According to a recent ranking of the 100 most influential chief executives on social media by Xinfu and Hootsuite, a Brit, Richard Branson, leads the pack. Interestingly, the researchers also found that 61% of Fortune 500 CEOs still have no social media presence and I’d wager that an even larger percentage of FTSE 250 bosses fall into this category.
Branson has, of course, always been a leading light in showcasing how to use digital media to optimal effect. And he is particularly adept at using video on YouTube, Facebook, and LinkedIn to communicate to an audience of millions.
Another digital media expert is President Obama, who has used social networks and online video streaming platforms to engage millions of Americans during his two terms in office. As his presidency draws to a close, the general consensus is that of a transparent and highly engaged president who has managed to reach new audiences.
So are there any lessons that Britain’s bosses can learn from these two powerful men?
Our business leaders have similar challenges and goals. They may need to align groups of stakeholders behind a strategy or an initiative, communicate and explain tough decisions, encourage individuals to unite towards common goals or communicate confidently during a crisis. Digital video provides a powerful way to do this.
Here are five ways in which UK business leaders and corporate communications teams can follow Branson’s and Obama’s lead to boost their video communications strategy:
- Assign owners and get buy-in from the boss
Most enterprise customers assign video planning and production to corporate communication departments, but the backing of the Chief Executive is essential. With their backing, the comms teams are more likely to get the nod on budgets - and buy-in from the IT department.
2. Be authentic!
Video works as an effective communications medium for Branson and Obama because they both come across as genuine: what they say does not appear to have been scripted by a third party. We see their personalities shining through.
Take Branson’s myriad videos, which cover anything from entrepreneurship through to non-business topics that help us to understand the man behind the entrepreneur. These include the health of our oceans and his love of kite surfing!
While of course I am not advocating that all UK bosses should start making videos about their love of gardening or cycling to engage staff, there is a middle ground.
Our business leaders might be used to appearing on video for financial results for example, but using video to convey the man behind the polished professional in a less formal setting is rare. By adding these less formal video communications into the mix, those at the top will be better able to convey their personality and authenticity to employees and, in turn, help boost employee engagement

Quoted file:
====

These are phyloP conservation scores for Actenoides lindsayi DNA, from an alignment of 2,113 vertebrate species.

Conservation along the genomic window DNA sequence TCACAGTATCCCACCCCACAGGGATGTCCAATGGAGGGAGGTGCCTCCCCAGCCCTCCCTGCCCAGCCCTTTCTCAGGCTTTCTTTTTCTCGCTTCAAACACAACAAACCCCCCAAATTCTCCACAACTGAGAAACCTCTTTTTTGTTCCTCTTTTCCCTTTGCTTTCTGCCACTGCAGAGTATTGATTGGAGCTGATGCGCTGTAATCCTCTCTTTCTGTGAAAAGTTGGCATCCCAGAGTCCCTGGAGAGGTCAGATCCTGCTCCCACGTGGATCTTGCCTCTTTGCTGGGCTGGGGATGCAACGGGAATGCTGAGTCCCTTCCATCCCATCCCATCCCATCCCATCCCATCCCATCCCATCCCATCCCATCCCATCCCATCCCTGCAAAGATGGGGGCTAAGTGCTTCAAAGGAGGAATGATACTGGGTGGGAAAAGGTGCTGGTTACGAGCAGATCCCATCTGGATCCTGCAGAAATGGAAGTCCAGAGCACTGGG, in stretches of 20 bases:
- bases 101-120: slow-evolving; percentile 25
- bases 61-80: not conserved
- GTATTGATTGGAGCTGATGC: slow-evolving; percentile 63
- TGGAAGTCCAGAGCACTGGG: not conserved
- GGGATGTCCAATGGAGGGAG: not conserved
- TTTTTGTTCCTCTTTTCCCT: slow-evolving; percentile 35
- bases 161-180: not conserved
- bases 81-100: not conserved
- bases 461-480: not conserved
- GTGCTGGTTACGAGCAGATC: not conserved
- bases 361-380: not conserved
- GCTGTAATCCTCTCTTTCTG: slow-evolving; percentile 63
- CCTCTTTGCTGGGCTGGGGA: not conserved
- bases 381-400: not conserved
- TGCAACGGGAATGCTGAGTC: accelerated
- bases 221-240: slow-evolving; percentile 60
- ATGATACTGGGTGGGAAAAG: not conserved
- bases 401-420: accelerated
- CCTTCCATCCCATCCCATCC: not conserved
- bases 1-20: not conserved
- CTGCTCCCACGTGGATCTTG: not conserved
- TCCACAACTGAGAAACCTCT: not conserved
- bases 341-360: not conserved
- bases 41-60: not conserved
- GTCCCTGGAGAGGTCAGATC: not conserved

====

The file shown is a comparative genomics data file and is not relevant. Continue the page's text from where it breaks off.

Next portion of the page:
- Use video where it adds value
For chief executive communications, a mix of live and on-demand videos work well. Examples include “video fireside chats” with the boss (similar to Obama’s Google Hangout sessions), and video news-flashes.
Focus on promoting company/community initiatives, celebrating successes, and communicating effectively during crisis situations (e.g. product recalls). Choosing to record video addresses from different offices and locations, mixing up the topics and recognising employees for their achievements all help here.
- Video + social = greater reach
Now that digitally savvy employees are entering the workforce, using social tools to communicate with them makes a lot of sense. And combining them with video content helps to optimise engagement.
We are seeing early adopter and early majority companies deploying an enterprise video portal and then adding video to social business software such as Jive, Yammer and Facebook at Work. These tools are ideal because they offer knowledge sharing capabilities but keep sensitive corporate content on the right side of the firewall.
- Sprinkle in a few influencers
In Obama’s case, in 2014 he invited some of YouTube’s major celebrities – with a combined following of 35 million subscribers - to meet him at the White House to discuss ways to engage with the YouTube generation on topics such as healthcare and the economy. After the meeting, many of them uploaded videos talking about the experience, which helped the President to convey his messages to these important audiences.
Britain’s bosses can adopt a similar approach by encouraging well-known influencers to talk on video about a new product, service or strategy announcement, helping to ensure the core messages are reinforced.
In summary, although Obama and Branson are very different personalities, both have harnessed the power of digital media to better engage with their target publics. It will be interesting to see how many UK chief executives at the helm of large organisations choose to do the same and embrace video tools and technologies to achieve their internal communication and engagement goals.
Increasingly it’s becoming clear that they must engage quickly and at scale – or risk becoming irrelevant.
And that the medium of video might just make the difference between success and failure.
By Mike Copinger, Director UK and Ireland, Kaltura